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Tip of the Month

8/25/2010 Don’t Dump Your Pets, Part 1

There are many reasons why someone can no longer keep their pet. When you work with animals, you hear many reasons from pet owners why “Fluffy” has to go. However, dumping them in the ‘wild” is the worst option. Many people feel that your dog or cat will “be free” and can survive on their own. However, hundreds of years of domestication have taken the survival instinct out of our family pets. Those animals that are dumped will more than likely get hit by a car and left to die by the side of the road, starve to death, be attacked by truly wild animals such as coyotes, or become infested with fleas, ticks or lice that will debilitate their host. Those that do survive will more than likely breed, adding to over population and homelessness.

If you are moving and cannot take your pet to your new place try to working something out with the landlord, even if you have to pay an up front fee or have a small pet charge added to your monthly rent. If your move is temporary, check with friends, co-workers or family to see if some one can take your pets until another place can be found.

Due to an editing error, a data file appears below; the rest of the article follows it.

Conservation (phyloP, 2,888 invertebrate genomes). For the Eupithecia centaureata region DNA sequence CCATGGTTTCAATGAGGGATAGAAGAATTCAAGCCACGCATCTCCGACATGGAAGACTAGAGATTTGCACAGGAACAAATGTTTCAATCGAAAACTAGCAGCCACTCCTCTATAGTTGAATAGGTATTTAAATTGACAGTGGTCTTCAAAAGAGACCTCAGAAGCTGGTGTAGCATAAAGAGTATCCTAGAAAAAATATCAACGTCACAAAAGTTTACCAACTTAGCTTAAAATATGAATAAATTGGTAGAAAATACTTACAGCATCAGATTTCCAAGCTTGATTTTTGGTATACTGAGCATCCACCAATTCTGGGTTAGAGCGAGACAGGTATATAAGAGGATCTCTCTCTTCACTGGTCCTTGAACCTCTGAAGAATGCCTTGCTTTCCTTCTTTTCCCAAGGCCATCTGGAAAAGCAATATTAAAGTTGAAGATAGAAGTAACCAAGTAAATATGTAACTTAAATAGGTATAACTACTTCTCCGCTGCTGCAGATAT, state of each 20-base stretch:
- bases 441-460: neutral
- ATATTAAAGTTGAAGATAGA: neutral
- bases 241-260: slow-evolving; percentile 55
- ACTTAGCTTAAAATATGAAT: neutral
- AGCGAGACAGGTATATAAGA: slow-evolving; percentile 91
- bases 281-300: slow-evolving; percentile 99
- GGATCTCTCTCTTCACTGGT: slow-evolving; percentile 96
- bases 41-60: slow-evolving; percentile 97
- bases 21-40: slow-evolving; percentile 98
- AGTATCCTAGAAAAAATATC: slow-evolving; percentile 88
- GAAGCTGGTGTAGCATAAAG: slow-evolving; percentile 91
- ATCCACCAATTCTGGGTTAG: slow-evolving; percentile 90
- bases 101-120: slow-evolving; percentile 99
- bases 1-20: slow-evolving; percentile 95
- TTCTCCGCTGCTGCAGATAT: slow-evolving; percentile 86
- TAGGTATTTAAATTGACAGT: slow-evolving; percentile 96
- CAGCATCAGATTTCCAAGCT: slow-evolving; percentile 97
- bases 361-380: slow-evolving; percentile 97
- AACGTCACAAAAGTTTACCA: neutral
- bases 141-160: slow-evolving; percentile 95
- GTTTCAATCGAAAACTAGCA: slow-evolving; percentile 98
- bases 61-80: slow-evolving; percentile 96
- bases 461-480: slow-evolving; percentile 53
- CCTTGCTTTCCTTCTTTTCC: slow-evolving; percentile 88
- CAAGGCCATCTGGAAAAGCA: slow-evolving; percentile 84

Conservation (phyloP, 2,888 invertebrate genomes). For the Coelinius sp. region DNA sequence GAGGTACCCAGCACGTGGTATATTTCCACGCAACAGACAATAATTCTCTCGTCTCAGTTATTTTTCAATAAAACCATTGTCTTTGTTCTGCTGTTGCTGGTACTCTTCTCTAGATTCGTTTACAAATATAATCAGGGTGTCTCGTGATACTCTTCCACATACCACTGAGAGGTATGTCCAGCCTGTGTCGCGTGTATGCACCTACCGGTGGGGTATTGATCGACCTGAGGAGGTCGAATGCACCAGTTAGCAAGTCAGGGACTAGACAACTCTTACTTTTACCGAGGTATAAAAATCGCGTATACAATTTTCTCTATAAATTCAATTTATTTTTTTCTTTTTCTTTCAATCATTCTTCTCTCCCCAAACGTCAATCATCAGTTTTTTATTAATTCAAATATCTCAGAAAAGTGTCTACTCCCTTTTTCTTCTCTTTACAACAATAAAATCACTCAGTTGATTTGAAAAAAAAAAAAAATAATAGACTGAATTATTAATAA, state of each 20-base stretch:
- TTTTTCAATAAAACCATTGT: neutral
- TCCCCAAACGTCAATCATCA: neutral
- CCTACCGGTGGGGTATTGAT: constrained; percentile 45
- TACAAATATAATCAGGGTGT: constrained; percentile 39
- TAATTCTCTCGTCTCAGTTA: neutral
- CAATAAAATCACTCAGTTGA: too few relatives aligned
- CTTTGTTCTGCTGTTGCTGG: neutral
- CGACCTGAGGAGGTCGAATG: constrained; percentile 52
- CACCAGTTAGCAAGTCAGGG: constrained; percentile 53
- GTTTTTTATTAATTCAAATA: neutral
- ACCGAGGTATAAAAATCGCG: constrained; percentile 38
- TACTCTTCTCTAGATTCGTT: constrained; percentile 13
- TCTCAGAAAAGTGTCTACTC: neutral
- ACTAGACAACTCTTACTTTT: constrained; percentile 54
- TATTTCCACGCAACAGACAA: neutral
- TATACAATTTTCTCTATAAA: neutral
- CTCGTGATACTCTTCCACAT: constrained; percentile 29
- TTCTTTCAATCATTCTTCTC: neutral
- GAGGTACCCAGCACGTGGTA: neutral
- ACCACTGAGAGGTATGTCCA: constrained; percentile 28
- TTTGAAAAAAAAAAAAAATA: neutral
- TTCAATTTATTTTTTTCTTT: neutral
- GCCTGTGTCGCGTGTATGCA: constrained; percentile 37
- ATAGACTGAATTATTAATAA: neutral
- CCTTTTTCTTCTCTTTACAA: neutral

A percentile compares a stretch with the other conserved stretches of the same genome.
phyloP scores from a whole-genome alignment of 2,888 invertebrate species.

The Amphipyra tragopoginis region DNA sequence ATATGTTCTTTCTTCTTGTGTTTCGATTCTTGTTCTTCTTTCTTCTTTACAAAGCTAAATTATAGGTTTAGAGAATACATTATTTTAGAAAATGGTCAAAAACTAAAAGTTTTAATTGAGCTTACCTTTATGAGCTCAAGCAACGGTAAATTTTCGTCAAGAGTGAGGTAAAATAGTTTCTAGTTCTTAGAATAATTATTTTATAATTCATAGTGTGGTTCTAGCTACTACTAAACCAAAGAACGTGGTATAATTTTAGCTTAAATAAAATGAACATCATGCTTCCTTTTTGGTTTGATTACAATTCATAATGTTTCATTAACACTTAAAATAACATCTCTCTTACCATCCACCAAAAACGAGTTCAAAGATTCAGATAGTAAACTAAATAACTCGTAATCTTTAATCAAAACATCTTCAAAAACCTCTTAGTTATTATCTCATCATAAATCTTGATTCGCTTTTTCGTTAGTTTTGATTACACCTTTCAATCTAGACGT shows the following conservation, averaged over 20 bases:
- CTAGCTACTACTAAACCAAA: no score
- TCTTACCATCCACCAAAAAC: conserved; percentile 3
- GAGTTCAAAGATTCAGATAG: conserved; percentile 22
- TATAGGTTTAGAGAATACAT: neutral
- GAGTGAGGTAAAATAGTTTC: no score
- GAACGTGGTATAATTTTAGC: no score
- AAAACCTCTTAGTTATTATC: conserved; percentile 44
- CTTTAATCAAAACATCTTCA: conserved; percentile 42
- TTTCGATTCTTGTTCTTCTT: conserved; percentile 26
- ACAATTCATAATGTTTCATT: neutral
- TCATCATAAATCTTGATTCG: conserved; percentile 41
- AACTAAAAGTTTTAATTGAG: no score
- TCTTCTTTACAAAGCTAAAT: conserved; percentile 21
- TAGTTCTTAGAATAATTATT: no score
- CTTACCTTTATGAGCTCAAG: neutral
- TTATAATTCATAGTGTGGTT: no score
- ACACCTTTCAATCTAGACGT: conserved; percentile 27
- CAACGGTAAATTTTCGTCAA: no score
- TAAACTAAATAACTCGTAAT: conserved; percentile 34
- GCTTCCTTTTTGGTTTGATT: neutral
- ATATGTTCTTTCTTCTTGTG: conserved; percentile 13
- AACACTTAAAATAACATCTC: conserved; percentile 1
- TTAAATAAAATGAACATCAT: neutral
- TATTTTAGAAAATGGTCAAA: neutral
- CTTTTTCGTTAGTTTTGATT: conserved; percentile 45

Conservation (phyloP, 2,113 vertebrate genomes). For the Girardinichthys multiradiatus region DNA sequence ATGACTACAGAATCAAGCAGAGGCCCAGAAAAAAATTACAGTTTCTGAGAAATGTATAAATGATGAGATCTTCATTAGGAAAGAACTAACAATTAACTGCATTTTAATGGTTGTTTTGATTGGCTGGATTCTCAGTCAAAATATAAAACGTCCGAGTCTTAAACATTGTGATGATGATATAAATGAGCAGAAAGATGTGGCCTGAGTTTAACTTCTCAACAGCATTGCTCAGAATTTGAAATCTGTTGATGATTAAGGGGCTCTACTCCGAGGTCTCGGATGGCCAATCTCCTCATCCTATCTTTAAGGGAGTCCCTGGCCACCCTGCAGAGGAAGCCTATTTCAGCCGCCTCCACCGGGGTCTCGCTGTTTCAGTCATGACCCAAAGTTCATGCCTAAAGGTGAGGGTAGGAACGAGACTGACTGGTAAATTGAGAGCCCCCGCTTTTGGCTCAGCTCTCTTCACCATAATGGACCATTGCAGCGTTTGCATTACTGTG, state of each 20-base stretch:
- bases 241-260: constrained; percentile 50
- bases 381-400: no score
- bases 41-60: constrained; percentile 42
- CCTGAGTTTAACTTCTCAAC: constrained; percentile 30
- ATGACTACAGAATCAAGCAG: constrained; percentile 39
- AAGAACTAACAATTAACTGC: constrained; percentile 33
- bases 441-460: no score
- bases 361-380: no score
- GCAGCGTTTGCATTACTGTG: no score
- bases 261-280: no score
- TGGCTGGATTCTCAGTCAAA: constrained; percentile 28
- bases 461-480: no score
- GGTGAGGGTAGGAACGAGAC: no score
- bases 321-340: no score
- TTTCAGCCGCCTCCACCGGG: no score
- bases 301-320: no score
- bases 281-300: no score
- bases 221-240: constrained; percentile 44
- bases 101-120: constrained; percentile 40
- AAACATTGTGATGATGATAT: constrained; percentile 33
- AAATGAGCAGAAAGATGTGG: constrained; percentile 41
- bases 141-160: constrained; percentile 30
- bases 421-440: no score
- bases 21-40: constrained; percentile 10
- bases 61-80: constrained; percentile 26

Some people feel that, once they have a child, they won’t have time for their pets. If you make sure your pet is properly introduced to children, kids and pets work well together and keep each other company. Just be sure to lavish as much attention to the four-legged member of your family as you do to the new one with two legs. Proper planning will give wonderful results for both you and your pets.

If you are sick, have a serious illness, or health issue, pets can provide a lot of comfort. There may be volunteers in your area that will not only care for you, but the pet as well. Check with your local rescue groups and see if they have any suggestions.

Some owners have taken their pets to animal shelters or to veterinary hospitals to be put to sleep because the pet became pregnant. Spaying or neutering your pet is your responsibility especially since there are many inexpensive low cost and free spay and neuter clinics in every state. Check with your local shelter for the names and phone numbers for places that offer those services through veterinary hospitals, mobile clinics, rescue groups or perhaps the shelter itself.

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